Raiders add depth at cornerback, sign new long snapper


Raiders add depth at cornerback, sign new long snapper

The Raiders need cornerbacks. Notice the plural, there.

They need more than one after the position group got gutted by cuts and TJ Carrie’s new deal with Cleveland. A makeover was required, with Gareon Conley starting on one side and question marks at other spots.

They hope to reel Rashaan Melvin in during a Friday free-agent visit and insert him directly into the starting lineup. Melvin can’t play two spots at once, meaning the Raiders need volume.

That’s why they added Shareece Wright. The former Charger, Raven and Bill has been a spot starter and reserve option in recent seasons. Wright could fill that role in Oakland after agreeing on terms of a contract, he announced on Instagram Friday afternoon.

Wright posted a Raiders logo on his Instagram page with the caption, “I’m going, going, back, back, to Cali, Cali. Nothing like that silver and black! God is good.”

The USC grad spent last season in Buffalo, where he had 44 tackles, an interception, a force fumble and five passes defensed in 12 games (five starts).

He doesn’t have tons of experience in the slot, though Conley could move inside for sub packages. It’s also possible he’ll receive competition from a drafted cornerback, or an incumbent.

Wright re-teams with recently signed safety Marcus Gilchrist, who was also part of the Chargers’ 2011 draft class.

Raiders sign long snapper

The Raiders identified Jon Condo’s successor on Friday, signing Andrew DePaola to a four-year, $4.27 million deal with $827,000 in guarantees. His agent confirmed terms of the deal.

A pair of long snappers were already on the roster, but this contract implies DePaola will have the job unless he has an awful offseason and training camp. That isn’t expected. He has four years NFL experience. He spent three years in Tampa Bay and 2017 in Chicago.

Raiders sign talented but troubled ex-Panthers cornerback


Raiders sign talented but troubled ex-Panthers cornerback

The Raiders signed cornerback Daryl Worley on Monday afternoon, in a move that adds talent and starting experience to the position group.

Worley also comes with baggage. The Philadelphia Eagles released him on April 15 following an incident near the team facility where he was reportedly arrested on suspicion of DUI and was tased by police after becoming confrontational. He was arrested after being found passed out in a vehicle blocking a highway.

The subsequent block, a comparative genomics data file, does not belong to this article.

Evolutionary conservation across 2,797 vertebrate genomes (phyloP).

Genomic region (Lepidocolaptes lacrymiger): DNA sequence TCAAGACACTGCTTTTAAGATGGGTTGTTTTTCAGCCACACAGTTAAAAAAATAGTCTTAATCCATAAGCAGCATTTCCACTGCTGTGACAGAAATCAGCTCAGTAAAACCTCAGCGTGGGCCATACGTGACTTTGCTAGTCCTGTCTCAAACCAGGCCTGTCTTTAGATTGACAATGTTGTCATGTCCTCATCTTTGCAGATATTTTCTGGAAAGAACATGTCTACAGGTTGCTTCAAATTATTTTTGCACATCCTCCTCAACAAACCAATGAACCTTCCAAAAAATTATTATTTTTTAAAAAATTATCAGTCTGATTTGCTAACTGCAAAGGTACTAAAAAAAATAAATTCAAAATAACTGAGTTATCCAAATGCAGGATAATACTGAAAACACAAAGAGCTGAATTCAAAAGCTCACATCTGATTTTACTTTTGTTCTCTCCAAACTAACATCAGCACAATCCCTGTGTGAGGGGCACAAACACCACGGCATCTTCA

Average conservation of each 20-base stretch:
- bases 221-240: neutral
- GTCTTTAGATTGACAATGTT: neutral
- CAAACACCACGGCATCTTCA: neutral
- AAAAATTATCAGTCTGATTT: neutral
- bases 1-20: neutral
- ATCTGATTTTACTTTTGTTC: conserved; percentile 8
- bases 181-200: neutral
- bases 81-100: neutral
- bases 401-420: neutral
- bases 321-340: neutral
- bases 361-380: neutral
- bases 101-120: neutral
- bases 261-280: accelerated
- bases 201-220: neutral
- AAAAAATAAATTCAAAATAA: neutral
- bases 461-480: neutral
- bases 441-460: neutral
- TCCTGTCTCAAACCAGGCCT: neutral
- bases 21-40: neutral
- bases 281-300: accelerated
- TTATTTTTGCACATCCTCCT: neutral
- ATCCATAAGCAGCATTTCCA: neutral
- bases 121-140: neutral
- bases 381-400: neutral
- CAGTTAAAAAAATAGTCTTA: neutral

He has been charged with six offenses, including DUI, resisting arrest and weapons charges. He has a preliminary hearing scheduled for May 1.

The Eagles let Worley go just weeks after acquiring him in trade from Carolina for receiver Torrey Smith. 

The 23-year old has been a solid player in two seasons since being selected in the third round of the 2016 NFL draft. He has 25 starts to his credit, with 152 tackles, three interceptions and 19 passes defensed in 31 games played.

The West Virginia alum – he played with Karl Joseph in the Mountaineers secondary – could feature prominently among the Raiders top three cornerbacks alongside Gareon Conley and Rashaan Melvin.

Leon Hall and Shareece Wright highlight the team’s backup options.

Worley’s regular-season availability could be in jeopardy. He could face punishment from the NFL in addition to criminal charges. The league could suspend him if found in violation of the league’s substance abuse or personal conduct policies. Time will tell if the league levies punitive action.

This signing should not eliminate the prospect of taking a defensive back high in this NFL draft. Denzel Ward and Minkah Fitzpatrick are considered options at No. 10 overall.

Raiders exercise Amari Cooper's fifth-year option

Raiders exercise Amari Cooper's fifth-year option

Amari Cooper’s rookie contract has been extended.

The Raiders exercised their fifth-year option on 2015’s No. 4 overall pick, the team announced on Monday, keeping the receiver under contract through the 2019 season. The Silver and Black plan on keep Cooper around far longer than that, with an eye toward a long-term extension down the road.

“We really like Amari,” general manager Reggie McKenzie said Friday.

McKenzie wouldn’t commit to exercising his fifth-year option during his pre-draft press conference, though exercising it was never in doubt.

Cooper will make $13.9 million in 2019, a sum that stems from averaging the top 10 salaries among players at his position. The option is guaranteed for injury only right now, but becomes fully guaranteed on the third day of the 2019 league year.

Cooper has been excellent early in his NFL career, with 2,903 yards and 18 touchdowns in three professional seasons. Last year was his worst, with just 680 yards and effectiveness lost due to injury.

Cooper is just 23 years old, with a bright future ahead if he can stay healthy.

Head coach Jon Gruden has said Cooper will be the passing game’s primary weapon in his new offensive scheme.

"He has to get healthy and stay healthy," Gruden said. "We need him to be the player he was the first two years. I've said it earlier. We're going to make him the main vein of our passing offense and move him around a lot. "…We are really excited about him. I think he's entering the prime of his career. "